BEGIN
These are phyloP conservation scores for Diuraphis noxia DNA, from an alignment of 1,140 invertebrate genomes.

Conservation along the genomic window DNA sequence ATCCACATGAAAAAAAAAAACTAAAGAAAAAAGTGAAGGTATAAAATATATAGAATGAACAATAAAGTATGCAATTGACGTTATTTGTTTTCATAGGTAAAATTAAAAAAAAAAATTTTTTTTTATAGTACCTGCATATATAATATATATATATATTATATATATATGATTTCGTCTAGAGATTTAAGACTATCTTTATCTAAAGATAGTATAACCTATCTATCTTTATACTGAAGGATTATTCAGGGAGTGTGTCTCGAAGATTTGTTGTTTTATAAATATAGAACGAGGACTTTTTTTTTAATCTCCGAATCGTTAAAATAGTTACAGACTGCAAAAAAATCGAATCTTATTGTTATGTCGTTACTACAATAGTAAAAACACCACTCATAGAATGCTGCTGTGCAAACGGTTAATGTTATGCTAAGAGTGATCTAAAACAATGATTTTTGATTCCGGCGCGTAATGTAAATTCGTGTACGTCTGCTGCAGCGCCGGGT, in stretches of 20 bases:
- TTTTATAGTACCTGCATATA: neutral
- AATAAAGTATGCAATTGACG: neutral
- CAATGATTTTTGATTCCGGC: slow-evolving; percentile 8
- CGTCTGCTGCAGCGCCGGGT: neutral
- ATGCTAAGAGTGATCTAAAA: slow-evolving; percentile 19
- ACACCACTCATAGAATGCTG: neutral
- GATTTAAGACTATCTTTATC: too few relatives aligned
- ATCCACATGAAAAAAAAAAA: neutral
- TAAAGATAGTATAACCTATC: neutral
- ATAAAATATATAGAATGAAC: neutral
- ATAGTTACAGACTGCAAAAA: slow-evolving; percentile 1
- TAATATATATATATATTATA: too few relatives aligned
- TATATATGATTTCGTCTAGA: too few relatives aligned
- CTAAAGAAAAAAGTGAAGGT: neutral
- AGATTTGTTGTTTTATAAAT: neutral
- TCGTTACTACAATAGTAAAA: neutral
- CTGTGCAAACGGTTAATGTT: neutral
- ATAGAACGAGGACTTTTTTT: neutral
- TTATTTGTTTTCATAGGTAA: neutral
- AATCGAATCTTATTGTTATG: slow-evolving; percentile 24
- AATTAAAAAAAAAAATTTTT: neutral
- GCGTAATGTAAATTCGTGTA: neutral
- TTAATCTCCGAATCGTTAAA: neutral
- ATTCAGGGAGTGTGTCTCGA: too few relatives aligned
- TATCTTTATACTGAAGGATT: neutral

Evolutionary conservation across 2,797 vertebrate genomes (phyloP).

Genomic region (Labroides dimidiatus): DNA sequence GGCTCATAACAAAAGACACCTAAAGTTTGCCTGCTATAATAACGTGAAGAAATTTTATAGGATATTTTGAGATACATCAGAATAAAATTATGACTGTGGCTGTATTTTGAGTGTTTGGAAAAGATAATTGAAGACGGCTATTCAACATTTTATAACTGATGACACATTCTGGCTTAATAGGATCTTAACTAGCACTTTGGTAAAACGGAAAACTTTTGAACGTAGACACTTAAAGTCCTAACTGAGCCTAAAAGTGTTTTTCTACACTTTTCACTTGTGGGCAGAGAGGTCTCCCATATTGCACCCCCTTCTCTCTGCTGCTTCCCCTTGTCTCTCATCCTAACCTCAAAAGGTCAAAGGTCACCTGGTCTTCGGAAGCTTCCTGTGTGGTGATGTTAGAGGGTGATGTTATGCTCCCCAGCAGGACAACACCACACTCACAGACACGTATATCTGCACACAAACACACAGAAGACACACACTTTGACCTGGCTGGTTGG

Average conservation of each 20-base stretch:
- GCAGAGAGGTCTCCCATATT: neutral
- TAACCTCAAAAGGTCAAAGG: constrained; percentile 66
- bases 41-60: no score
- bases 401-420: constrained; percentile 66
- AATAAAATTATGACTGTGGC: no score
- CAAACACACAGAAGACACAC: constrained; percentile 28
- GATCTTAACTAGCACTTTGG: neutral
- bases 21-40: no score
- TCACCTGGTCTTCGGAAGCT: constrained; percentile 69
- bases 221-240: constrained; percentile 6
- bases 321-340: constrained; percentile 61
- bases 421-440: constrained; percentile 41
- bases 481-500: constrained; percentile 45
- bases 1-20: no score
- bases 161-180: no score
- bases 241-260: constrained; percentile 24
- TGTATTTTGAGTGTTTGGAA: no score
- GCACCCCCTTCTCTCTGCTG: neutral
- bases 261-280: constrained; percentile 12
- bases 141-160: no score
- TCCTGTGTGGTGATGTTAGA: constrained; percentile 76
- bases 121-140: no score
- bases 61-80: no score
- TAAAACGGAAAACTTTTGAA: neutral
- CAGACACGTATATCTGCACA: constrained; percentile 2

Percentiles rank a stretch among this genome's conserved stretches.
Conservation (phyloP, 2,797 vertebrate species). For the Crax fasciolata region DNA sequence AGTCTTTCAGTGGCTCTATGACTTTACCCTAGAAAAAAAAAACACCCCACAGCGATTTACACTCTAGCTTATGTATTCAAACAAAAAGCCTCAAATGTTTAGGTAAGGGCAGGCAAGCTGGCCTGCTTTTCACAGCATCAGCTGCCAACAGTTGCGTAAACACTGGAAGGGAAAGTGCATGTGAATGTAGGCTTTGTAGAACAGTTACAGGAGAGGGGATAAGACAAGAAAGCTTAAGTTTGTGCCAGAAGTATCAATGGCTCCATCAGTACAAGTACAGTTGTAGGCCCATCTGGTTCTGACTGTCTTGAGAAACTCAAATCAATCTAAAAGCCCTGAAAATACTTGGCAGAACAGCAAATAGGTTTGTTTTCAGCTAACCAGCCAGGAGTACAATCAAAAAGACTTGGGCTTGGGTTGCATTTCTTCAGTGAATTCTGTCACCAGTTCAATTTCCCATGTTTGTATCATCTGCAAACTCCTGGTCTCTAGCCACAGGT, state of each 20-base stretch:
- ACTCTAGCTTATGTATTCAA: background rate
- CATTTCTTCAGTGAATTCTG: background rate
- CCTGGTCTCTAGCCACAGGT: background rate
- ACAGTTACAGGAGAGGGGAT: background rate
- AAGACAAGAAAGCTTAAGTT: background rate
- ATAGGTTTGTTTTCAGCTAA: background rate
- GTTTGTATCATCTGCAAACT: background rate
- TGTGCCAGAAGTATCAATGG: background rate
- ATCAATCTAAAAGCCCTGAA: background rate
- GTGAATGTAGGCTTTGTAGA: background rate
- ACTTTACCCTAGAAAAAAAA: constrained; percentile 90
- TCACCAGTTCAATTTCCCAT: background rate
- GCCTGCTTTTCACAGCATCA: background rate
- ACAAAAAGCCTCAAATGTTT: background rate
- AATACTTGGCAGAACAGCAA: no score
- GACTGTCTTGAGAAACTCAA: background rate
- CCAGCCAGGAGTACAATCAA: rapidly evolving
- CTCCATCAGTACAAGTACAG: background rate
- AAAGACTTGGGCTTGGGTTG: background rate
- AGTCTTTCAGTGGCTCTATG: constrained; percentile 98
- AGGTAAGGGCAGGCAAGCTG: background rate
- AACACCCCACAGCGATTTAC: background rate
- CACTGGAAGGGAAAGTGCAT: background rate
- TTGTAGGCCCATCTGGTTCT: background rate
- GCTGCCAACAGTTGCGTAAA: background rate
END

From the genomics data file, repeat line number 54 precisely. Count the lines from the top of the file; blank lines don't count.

- TAAAACGGAAAACTTTTGAA: neutral